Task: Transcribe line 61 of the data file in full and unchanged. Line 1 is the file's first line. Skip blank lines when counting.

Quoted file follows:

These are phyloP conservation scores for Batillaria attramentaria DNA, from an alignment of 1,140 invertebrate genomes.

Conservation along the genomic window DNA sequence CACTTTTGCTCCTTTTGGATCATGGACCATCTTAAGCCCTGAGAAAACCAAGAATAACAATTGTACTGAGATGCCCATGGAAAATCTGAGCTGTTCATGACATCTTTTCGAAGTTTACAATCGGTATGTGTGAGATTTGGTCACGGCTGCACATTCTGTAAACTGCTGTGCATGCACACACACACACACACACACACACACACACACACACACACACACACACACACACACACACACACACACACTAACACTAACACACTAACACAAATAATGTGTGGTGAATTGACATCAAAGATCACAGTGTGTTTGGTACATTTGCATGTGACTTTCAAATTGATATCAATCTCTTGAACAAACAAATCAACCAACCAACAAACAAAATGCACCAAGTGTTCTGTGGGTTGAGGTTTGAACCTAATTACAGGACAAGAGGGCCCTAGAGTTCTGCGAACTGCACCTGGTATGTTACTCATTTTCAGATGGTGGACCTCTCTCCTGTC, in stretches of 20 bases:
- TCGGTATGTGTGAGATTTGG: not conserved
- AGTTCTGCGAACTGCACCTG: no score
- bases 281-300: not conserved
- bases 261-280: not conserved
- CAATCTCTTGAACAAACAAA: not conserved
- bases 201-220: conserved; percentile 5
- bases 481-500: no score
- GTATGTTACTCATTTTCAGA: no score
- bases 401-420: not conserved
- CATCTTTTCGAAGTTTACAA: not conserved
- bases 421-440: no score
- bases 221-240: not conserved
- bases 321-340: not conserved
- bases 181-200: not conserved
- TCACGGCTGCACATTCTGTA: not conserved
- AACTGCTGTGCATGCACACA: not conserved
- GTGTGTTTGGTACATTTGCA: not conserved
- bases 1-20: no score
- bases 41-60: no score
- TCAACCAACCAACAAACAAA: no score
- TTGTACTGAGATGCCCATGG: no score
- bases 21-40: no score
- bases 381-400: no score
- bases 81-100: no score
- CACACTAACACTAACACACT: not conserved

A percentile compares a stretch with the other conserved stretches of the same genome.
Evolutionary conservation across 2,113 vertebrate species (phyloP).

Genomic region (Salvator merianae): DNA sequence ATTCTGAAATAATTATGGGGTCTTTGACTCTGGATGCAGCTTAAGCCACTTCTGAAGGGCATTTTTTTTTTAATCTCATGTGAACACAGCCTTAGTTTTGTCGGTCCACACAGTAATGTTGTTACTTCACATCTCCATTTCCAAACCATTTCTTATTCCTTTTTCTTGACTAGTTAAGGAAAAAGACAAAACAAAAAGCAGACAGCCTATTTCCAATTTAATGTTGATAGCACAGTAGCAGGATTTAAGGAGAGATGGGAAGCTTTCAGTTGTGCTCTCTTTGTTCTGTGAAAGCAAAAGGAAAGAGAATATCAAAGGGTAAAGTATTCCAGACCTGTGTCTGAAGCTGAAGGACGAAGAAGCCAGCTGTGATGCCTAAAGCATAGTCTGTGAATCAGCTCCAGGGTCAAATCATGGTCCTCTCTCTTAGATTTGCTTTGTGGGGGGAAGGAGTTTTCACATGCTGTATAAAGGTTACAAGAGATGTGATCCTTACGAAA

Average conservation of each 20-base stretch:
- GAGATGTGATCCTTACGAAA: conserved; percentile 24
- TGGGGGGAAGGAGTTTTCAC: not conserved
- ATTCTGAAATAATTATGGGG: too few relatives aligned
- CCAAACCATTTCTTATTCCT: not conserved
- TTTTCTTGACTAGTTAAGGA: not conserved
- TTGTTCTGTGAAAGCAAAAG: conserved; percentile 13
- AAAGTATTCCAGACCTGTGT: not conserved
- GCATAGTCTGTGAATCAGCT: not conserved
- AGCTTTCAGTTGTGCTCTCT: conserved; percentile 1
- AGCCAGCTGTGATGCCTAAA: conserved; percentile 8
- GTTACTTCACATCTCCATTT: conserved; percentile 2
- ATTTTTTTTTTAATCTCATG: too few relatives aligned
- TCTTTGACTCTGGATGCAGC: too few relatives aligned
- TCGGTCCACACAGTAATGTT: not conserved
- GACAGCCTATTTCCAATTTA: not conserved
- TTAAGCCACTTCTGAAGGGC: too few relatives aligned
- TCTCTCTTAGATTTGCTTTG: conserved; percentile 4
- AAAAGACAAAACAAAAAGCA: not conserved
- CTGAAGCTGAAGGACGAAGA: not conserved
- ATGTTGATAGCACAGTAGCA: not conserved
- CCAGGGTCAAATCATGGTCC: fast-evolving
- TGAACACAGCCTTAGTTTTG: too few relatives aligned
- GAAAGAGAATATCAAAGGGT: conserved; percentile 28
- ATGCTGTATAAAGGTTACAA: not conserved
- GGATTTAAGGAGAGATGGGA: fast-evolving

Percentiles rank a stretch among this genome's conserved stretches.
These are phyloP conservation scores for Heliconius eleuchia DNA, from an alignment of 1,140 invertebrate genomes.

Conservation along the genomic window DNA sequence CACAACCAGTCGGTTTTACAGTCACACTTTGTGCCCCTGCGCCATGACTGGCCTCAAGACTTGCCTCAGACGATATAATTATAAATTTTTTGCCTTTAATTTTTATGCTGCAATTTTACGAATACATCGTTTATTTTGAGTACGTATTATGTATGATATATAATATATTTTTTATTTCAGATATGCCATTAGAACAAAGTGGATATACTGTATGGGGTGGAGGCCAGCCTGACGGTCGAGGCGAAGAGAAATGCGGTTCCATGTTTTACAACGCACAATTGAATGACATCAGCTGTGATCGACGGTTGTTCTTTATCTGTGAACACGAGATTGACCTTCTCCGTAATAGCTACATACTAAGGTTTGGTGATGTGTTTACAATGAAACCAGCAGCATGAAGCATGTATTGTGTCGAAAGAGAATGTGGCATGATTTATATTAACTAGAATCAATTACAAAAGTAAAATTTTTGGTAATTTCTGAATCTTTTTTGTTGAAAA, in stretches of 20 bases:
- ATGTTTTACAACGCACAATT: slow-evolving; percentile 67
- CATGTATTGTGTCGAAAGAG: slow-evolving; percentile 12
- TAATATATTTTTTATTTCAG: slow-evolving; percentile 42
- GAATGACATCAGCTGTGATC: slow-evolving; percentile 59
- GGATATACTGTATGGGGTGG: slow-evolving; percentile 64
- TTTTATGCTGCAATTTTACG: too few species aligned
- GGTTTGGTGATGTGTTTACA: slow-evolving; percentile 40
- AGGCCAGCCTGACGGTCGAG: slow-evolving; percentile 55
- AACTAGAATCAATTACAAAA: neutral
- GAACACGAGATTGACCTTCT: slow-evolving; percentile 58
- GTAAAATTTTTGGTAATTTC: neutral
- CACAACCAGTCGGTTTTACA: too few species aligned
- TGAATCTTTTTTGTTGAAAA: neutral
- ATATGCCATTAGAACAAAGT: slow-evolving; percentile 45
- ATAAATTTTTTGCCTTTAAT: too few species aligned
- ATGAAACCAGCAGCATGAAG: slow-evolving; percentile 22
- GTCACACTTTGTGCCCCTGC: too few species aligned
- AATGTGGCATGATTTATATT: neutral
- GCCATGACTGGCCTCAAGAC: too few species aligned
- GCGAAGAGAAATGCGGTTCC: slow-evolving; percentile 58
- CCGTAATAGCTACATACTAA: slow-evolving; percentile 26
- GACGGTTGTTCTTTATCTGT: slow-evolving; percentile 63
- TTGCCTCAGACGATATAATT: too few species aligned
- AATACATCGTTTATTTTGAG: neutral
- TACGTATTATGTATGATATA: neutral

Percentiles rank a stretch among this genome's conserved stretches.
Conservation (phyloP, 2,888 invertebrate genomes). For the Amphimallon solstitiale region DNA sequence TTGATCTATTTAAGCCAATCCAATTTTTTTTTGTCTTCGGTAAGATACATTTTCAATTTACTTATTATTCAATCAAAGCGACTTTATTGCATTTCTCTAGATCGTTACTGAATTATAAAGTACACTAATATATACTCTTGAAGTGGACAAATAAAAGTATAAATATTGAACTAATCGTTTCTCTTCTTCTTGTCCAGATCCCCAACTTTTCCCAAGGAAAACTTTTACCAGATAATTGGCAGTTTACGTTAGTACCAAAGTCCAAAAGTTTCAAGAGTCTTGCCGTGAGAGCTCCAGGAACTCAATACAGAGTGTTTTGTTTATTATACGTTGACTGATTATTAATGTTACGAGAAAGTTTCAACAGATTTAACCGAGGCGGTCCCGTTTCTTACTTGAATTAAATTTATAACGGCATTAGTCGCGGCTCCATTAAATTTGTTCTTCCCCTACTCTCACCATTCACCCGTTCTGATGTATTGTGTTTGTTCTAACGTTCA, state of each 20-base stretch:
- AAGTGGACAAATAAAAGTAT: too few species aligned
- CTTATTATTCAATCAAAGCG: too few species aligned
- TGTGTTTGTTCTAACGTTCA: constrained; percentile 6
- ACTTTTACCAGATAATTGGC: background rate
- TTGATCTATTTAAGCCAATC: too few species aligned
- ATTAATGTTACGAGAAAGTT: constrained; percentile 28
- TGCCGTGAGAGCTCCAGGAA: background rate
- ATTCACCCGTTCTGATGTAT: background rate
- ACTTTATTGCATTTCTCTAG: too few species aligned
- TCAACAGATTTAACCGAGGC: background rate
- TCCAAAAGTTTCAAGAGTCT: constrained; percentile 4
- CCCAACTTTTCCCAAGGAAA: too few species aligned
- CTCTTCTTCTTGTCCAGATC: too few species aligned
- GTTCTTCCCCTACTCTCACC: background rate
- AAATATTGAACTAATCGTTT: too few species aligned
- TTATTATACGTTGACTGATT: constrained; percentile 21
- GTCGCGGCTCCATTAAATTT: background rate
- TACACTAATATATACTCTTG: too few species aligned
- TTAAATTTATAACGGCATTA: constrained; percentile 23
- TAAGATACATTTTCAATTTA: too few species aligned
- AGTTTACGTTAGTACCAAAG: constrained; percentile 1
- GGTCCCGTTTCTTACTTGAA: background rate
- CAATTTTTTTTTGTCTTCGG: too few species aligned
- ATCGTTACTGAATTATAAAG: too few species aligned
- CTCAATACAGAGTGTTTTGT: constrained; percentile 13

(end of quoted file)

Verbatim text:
- CATGTATTGTGTCGAAAGAG: slow-evolving; percentile 12